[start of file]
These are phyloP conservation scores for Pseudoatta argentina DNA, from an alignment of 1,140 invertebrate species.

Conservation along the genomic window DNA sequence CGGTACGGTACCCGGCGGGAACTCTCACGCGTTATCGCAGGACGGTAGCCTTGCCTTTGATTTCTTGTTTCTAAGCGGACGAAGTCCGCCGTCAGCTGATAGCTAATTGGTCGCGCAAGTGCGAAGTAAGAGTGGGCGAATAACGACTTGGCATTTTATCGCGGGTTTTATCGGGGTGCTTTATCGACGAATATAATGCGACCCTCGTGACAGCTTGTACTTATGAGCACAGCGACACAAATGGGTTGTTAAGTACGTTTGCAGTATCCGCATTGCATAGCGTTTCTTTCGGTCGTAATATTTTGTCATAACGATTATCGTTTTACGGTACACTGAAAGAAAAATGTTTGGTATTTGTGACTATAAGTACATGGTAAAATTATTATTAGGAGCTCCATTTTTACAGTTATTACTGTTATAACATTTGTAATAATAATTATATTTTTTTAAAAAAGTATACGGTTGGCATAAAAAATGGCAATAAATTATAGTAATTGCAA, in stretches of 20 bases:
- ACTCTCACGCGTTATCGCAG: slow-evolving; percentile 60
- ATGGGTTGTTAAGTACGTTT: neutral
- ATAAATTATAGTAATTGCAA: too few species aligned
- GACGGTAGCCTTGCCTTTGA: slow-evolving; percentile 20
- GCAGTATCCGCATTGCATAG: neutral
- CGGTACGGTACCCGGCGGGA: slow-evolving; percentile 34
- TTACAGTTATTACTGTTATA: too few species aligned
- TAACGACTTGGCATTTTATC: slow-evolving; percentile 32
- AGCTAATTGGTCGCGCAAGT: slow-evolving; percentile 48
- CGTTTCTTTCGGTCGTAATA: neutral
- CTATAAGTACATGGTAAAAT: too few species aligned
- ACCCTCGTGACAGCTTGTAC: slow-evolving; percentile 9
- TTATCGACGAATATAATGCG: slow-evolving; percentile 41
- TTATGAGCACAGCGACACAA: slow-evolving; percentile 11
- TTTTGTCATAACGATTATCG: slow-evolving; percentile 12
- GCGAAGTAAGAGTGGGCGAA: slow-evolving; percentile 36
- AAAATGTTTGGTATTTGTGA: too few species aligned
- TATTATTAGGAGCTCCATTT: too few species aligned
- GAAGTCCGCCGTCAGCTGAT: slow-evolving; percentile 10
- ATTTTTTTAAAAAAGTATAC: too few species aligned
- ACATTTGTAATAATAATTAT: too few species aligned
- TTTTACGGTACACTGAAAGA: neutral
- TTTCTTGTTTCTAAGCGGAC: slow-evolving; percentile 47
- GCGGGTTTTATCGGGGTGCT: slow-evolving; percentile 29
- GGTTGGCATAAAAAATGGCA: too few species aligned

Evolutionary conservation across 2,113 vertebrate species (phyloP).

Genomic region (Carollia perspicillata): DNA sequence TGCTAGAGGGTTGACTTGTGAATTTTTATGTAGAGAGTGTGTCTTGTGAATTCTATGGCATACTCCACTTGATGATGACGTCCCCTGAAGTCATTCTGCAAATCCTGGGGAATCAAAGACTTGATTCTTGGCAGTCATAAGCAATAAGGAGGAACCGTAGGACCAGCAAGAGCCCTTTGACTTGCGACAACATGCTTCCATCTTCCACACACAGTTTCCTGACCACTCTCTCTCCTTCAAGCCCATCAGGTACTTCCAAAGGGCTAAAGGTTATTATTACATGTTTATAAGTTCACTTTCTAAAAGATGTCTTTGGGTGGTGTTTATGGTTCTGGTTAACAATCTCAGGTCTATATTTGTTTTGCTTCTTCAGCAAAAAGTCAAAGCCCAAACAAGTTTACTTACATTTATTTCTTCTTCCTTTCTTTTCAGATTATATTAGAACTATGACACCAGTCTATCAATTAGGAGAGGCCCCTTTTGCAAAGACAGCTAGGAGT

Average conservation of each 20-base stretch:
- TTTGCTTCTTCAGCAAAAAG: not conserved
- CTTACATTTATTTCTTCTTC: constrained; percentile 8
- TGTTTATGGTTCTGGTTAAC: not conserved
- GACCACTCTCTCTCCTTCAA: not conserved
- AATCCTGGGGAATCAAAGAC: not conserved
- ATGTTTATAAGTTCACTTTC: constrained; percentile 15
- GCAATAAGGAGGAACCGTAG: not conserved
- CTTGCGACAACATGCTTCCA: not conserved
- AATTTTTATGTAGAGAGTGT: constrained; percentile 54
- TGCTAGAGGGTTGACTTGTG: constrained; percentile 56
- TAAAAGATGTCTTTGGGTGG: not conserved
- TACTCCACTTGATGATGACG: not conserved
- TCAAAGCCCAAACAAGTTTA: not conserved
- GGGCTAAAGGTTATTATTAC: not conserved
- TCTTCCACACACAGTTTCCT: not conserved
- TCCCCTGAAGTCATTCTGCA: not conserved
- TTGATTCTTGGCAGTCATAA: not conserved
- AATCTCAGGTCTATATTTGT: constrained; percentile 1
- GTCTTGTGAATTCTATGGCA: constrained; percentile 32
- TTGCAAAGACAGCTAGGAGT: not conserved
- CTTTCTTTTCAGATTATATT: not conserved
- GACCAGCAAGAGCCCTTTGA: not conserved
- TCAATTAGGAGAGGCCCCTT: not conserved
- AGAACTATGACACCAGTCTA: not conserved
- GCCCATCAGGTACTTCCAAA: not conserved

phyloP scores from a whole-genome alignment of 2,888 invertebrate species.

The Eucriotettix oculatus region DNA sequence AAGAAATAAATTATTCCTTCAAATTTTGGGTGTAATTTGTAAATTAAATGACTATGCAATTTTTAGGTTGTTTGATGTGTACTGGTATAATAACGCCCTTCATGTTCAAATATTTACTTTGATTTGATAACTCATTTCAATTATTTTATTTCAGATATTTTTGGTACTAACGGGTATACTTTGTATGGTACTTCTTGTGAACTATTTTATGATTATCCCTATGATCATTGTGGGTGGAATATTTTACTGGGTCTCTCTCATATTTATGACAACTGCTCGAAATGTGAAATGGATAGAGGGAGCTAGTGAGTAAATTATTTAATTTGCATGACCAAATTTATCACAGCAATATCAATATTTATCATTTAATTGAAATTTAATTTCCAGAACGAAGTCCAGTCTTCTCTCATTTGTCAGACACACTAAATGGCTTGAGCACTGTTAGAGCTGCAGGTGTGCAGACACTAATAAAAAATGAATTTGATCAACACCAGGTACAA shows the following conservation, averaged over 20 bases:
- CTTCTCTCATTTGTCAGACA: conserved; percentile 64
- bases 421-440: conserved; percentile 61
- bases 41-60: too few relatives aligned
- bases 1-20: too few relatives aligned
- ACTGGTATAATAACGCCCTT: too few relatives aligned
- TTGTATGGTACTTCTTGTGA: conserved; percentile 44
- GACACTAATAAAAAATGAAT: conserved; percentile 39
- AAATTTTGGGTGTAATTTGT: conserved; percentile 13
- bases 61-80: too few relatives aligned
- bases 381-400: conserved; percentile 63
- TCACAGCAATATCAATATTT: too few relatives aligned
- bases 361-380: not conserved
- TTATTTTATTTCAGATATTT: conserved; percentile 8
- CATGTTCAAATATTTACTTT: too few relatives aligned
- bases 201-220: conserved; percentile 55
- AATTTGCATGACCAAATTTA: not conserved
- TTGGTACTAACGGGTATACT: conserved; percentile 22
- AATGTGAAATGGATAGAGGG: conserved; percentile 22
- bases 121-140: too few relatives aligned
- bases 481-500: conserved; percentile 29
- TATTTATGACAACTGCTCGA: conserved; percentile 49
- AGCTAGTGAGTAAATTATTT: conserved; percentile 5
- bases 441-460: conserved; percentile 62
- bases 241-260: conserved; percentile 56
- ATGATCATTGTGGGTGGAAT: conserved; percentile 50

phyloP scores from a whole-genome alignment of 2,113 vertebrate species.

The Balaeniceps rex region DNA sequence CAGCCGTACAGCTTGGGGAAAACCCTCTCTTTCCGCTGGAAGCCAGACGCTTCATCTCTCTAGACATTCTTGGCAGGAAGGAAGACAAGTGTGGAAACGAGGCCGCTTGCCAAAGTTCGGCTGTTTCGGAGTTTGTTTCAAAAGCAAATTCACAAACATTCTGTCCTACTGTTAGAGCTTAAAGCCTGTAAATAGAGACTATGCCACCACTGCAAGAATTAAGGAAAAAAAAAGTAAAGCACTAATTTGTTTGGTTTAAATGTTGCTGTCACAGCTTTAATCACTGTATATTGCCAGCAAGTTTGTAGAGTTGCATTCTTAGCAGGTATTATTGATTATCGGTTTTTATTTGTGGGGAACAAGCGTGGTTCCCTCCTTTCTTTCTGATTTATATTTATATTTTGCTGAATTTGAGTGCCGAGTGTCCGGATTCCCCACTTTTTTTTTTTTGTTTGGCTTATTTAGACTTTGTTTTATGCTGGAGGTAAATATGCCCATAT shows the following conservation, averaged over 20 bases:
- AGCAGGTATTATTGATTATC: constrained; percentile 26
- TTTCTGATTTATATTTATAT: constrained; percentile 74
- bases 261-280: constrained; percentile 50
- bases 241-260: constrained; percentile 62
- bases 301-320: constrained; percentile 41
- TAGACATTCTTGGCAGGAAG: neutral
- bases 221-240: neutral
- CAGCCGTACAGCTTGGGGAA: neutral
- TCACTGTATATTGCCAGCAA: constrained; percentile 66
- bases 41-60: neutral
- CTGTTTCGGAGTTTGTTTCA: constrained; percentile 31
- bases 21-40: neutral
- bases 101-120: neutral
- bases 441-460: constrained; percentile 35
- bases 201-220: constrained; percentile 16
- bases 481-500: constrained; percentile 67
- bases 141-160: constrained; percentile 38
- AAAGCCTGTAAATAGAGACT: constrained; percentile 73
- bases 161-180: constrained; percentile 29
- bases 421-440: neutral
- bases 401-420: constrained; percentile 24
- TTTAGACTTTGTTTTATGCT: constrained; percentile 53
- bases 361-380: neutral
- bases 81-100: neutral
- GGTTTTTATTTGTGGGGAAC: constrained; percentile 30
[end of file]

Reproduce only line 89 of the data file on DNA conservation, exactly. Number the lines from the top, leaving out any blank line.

- bases 301-320: constrained; percentile 41